The Nation

opinion

Smaller
Larger
editorial

Will small parties fade further - or benefit from reform?

Restrictions that stop factions jumping to other political sides have served big parties more than national interest

In the past, they could effect serious political changes. Those were the days when smaller parties had some significant say in Thai politics. There were times when a few "absent votes" at the end of a no-confidence debate forced the ruling party to make Cabinet changes.

Somehow, Thai politics of late has become mostly about the Pheu Thai and Democrat parties, and despite their serious conflict that is not going to change.

A coup and party dissolutions have virtually silenced the bit players. But "bad signs" had begun before the military seized power in 2006. The likes of Snoh Thienthong back then bemoaned constitutional constraints that made it harder for political factions to leave a party. Ironically, those constraints were introduced to help the prime minister, but they turned into some kind of a "shackle" benefiting any ruthless leader.

A few days ago, politicians serving a five-year ban have become free again. We have seen many of them playing a more active role, but it's too early to say how the smaller parties will help chart the course of Thai politics. It has always been debatable whether Thailand needs a two-party system or multi-party arena. Each formula has pros and cons, and we don't expect a conclusion to the debate any time soon.

Most of the bit players have officially or unofficially allied themselves with Pheu Thai. Popular upcountry as a party "for the grassroots", Pheu Thai's record when it comes to allies are not totally decent.

There have been takeovers and claims of buy-outs. While that is do-able in any democracy, it subject Pheu Thai to criticism that it "bought its way to power".

What can the lesser players do? Snoh had been pro-Thaksin Shinawatra, then became vehemently critical of him, only to put himself under Pheu Thai wings once again.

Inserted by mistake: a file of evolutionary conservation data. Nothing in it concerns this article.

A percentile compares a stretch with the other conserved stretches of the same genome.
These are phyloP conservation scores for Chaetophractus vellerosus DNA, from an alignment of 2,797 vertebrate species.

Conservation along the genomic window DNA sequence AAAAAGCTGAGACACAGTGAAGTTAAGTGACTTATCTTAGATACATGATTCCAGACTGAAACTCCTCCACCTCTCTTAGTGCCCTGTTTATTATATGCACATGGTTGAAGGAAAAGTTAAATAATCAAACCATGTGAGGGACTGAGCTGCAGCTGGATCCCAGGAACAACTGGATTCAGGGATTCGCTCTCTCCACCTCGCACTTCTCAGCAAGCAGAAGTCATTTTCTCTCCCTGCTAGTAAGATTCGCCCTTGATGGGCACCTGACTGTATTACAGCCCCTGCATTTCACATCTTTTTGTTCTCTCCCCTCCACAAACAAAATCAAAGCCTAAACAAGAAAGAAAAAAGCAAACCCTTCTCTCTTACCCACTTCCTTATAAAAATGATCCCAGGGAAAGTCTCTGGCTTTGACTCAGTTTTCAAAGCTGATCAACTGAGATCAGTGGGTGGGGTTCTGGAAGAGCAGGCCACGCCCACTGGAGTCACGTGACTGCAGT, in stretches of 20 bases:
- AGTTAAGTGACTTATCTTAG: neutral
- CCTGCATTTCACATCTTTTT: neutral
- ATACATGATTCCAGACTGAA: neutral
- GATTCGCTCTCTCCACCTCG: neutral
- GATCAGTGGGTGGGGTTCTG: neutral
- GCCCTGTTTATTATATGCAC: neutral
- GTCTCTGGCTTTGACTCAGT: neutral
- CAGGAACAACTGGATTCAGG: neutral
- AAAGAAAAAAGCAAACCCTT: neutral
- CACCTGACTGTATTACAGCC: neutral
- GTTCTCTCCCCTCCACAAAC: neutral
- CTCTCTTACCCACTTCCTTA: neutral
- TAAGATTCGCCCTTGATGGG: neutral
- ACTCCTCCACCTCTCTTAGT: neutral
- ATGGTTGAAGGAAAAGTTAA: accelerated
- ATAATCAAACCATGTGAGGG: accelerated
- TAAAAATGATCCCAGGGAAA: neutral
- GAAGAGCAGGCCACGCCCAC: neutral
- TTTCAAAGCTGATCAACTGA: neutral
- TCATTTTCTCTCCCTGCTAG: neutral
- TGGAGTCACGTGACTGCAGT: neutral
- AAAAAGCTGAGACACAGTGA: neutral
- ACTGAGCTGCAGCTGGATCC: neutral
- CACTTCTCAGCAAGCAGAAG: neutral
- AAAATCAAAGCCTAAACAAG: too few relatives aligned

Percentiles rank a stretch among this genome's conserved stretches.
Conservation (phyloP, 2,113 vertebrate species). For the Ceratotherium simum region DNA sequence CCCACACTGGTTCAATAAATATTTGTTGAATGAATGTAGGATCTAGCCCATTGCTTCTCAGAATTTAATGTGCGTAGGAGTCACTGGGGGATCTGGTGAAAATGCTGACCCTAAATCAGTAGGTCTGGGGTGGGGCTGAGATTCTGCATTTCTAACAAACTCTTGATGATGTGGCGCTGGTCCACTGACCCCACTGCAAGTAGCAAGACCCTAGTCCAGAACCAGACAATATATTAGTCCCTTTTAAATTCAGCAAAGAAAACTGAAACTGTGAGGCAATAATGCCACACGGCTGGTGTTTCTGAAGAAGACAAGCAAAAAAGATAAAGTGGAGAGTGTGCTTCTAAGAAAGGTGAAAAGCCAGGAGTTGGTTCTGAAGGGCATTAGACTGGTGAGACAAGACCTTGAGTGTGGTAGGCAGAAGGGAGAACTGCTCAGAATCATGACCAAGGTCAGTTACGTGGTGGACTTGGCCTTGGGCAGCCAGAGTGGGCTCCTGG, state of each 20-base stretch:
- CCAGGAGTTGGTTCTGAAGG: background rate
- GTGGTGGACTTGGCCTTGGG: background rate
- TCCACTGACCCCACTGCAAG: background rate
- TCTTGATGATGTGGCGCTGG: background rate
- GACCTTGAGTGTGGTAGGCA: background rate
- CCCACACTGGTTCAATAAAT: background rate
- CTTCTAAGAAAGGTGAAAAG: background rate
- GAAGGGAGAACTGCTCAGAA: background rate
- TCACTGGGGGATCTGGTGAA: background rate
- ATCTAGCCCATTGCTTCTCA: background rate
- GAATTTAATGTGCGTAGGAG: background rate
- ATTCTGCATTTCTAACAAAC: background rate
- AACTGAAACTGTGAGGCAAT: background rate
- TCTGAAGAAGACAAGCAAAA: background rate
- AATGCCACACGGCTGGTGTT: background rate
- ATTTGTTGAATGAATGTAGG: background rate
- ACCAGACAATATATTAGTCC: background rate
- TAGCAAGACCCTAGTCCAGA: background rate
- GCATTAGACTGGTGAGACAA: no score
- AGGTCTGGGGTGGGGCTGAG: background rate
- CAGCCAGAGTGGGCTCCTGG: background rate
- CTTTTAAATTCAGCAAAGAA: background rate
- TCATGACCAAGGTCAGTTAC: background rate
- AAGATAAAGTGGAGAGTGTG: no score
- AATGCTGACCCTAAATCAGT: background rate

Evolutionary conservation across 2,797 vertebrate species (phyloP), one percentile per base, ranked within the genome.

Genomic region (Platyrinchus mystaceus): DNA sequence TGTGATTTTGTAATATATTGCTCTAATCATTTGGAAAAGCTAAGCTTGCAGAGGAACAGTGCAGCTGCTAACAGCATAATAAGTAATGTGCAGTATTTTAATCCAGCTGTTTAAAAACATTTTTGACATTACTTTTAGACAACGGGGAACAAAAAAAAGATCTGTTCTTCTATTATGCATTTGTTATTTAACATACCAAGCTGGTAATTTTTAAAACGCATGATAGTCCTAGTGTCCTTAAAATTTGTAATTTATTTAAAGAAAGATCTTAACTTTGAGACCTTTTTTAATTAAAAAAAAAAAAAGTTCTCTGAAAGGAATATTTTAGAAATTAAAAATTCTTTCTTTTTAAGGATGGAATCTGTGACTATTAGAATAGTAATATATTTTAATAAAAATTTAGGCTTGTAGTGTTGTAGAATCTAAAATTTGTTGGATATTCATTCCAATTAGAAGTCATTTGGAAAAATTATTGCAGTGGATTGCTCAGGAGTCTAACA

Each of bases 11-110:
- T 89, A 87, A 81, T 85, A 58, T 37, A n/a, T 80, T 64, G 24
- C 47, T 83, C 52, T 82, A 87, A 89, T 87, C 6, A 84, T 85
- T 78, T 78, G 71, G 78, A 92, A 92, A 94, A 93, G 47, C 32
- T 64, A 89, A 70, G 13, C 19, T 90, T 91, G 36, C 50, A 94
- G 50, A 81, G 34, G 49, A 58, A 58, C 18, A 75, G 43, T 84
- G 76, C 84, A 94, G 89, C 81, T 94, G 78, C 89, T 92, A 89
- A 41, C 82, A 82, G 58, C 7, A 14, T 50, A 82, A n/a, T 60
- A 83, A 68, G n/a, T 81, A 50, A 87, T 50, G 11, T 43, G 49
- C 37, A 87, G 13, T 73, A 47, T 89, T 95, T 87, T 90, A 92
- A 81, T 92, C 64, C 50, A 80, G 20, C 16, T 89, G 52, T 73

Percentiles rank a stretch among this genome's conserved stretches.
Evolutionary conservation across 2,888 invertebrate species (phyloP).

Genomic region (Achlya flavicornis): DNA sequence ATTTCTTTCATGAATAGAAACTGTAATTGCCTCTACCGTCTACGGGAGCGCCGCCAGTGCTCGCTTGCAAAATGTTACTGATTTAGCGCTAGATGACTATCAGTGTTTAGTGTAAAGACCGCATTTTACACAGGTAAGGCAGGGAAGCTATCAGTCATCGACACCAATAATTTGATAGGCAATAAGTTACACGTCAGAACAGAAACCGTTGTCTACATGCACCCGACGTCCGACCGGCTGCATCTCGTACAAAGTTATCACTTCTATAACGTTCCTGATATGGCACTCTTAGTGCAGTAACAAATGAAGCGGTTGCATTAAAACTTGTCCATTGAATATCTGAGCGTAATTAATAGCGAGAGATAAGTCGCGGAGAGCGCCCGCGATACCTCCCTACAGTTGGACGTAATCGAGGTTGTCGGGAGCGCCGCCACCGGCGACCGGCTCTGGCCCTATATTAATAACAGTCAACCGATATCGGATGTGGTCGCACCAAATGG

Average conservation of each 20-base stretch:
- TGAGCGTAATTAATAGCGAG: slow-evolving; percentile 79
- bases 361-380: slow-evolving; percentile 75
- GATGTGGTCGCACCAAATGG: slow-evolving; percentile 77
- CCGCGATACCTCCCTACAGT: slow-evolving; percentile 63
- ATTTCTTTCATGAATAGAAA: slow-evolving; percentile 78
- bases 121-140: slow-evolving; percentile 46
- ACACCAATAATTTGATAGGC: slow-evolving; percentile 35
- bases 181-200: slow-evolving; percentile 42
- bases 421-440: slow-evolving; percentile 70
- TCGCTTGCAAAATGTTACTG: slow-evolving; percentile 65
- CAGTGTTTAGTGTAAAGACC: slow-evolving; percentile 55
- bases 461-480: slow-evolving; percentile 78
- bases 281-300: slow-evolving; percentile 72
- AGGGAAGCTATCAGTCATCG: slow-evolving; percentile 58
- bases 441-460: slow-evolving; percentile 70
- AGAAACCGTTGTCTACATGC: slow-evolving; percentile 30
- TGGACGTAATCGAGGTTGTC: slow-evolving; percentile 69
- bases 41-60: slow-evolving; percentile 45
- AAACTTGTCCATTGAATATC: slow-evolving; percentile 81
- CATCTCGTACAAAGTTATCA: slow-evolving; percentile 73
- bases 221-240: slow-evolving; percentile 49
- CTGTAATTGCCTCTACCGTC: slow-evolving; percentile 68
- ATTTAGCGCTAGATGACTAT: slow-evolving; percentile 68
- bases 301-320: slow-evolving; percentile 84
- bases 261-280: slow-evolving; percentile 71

Newin Chidchob was once a darling of Thaksin, only to announce a break-up in a dramatic moment on TV.

Unlike Snoh, half if not more of Newin's mind has been on his Buri Ram football team, which, thanks to his dedication, has become one of Thailand's best Premier League clubs.

There is no particular proposal on how to fit in the bit players. Reform talks have yet to really get serious, but signs are that discussions will revolve around the warring Pheu Thai and Democrat parties. If reform is catered toward both big parties, it will be a mistake.

The bit players need a place to make their stand, and how they will do that must be a serious challenge to everyone involved in charting Thailand's new political course.

Factional politics is what Thai politicians preferred in the past, as it raised their leverage or bargaining power.

Most of the time, factional politics was played out of vested interest. But when MPs had to toe party lines, like having to vote in a no-confidence session, arguments "for" them to be "independent" had the upper hand.

The small parties need to be recognised. Recognition works both ways, though. For the bit players to get a better role that serves national interests more, they need to realise what their "weak points" are. And "weak points" here having nothing to do with their size or number of MPs or number of votes.

To be small in size is one thing, to be "small" in what they do is another.


Comments conditions

Users are solely responsible for their comments.We reserve the right to remove any comment and revoke posting rights for any reason withou prior notice.